Vestas Wind Systems A/S ADR (VWDRY) CEO Anders Runevad on Q3 2018 Results - Earnings Call Transcript

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About: Vestas Wind Systems A/S ADR (VWDRY)
by: SA Transcripts

Vestas Wind Systems A/S ADR (OTCPK:VWDRY) Q3 2018 Earnings Conference Call November 7, 2018 4:00 AM ET

Executives

Anders Runevad - Chief Executive Officer

Marika Fredriksson - Chief Financial Officer

Analysts

Kristian Johansen - Danske Bank

Martin Wilkie - Citi

Supriya Subramanian - UBS

Casper Blom - ABG Sundal Collier

Dan Togo - Carnegie

Akash Gupta - JP Morgan

Claus Almer - Nordea

Ben Uglow - Morgan Stanley

Philippe Lorrain - Berenburg

Sean McLoughlin - HSBC

Mark Freshney - Crédit Suisse

Alok Katre - Societe Generale

Peter Testa - One Investments

Klaus Kehl - New Credit Market

Anders Runevad

So good morning, everyone, and welcome to this Third Quarter 2018. Again, thank you for your interest, and thank you for calling in. Starting with the usual disclaimer slide, and then let me move straight into the key highlights of the quarter. Strong order intake. 3.3 gigawatt and a 25% increase year-over-year, leading to an all-time high order backlog. Also continued good performance in the service business, an organic growth of 14% and an EBIT margin of 24%. EBIT before special items at EUR276 million, corresponding to a margin of 9.8%.

Also, encouraging that we see progress from the joint venture that we have with MHI for the offshore business that contributed net profit of EUR23 million based on the V164 turbine. The free cash flow year-to-date negative due to lower profit and build-up of net working capital to cope with the higher activity level. Outlook for the rest of the year unchanged for revenue and EBIT, while total investment and free cash flow is adjusted. That we will come back to. As usual then, I will talk about orders in the markets. Marika will talk about the financials, and then we both will answer questions.

So, as I said, strong order intake of 3.261 gigawatt, and an average selling price that came up to EUR0.78 million per megawatt. The orders increased with 646-megawatt year-over-year and all gradients contributed to the growth. U.S., Canada, Australia and Argentina were the main contributor accounting for approximately 65%. ASP 0.78 in the quarter, and if we compare that to Q2, scope and turbine type contributed 0.04.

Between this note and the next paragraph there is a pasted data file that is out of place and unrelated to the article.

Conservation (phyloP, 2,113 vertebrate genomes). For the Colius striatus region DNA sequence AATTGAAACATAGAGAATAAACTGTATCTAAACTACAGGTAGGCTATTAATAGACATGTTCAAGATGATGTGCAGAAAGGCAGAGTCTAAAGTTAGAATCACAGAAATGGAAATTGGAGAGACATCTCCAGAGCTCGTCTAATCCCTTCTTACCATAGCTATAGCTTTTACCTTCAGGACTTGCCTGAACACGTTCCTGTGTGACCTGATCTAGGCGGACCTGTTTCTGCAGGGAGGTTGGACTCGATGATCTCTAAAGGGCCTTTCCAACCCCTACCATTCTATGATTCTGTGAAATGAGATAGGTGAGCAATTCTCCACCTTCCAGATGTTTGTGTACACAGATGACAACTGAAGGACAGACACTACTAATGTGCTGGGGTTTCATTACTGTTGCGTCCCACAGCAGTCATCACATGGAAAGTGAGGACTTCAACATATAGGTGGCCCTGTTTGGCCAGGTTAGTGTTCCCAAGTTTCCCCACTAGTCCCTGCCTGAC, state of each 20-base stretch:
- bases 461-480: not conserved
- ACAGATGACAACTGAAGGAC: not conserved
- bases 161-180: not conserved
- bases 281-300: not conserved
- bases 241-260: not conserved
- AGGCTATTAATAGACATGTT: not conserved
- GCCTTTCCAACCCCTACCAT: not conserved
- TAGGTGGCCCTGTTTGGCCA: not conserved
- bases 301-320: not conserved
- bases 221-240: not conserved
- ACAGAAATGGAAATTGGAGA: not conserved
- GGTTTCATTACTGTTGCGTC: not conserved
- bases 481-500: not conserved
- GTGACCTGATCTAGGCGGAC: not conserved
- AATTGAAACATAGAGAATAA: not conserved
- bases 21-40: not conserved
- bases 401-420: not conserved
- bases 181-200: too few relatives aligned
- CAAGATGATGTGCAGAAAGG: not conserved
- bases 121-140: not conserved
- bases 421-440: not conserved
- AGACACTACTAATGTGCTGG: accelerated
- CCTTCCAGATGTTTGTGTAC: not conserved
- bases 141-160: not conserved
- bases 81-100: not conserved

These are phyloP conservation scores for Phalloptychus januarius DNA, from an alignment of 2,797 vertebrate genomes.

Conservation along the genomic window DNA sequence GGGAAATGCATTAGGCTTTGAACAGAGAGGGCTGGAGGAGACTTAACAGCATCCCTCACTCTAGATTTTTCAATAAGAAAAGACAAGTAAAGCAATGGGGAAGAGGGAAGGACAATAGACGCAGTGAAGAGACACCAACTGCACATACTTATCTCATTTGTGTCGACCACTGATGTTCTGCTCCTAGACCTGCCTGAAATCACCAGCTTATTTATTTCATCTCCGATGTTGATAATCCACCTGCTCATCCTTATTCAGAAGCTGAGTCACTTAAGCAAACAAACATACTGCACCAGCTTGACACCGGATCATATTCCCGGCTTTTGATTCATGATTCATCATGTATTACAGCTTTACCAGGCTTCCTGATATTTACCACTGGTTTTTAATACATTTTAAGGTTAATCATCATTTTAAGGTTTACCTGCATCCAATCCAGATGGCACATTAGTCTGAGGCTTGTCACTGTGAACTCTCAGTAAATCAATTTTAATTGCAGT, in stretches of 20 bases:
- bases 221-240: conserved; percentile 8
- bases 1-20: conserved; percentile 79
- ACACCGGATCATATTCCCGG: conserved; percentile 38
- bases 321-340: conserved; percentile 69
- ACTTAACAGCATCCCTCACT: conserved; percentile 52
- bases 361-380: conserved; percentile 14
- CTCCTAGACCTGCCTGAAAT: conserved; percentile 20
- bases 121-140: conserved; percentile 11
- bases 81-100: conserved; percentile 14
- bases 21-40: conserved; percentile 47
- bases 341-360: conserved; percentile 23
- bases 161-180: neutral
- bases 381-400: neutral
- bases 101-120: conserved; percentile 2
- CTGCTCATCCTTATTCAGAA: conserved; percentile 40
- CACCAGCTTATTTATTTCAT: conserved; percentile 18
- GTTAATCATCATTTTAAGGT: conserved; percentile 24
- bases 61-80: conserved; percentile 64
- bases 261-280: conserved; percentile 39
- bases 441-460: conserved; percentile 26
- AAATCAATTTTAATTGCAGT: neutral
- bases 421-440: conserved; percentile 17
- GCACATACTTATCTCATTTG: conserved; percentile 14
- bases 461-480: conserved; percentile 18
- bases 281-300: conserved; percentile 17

So, a slight uptick sequentially, and also a stable ASP since Q4 of last year. As usual, we should remember that the ASP is dependent on geography, scope, turbine type and of course, the uniqueness of the offering. Then going into the regions, and starting with Americas where we saw deliveries basically in line with last year and orders up 36%.

Looking at the market, the PTC is still of course the main driver of a very strong U.S. market and U.S. demand. From a Vestas point of view, we maintain our view from Q2 when it comes to the tariff impact, it's basically unchanged. And of course, we are continuously working on a range of mitigation strategies utilizing our global footprint.

Latin America continued to be an attractive part of Americas. We expect an auction here in Q4 in Mexico of 700 megawatt, and on our side, we have upgraded our manufacturing facilities in Brazil after a good prospect in the auctions that we recently seen in Brazil. As I said, deliveries flat. Mexico, Argentina compensated the decline that we saw in the U.S., and this decline year-over-year was basically due to the PTC components in 2017. Order intake up 36%. Strong U.S. order intake, main contributor, but also good activity levels in markets like Canada and Argentina.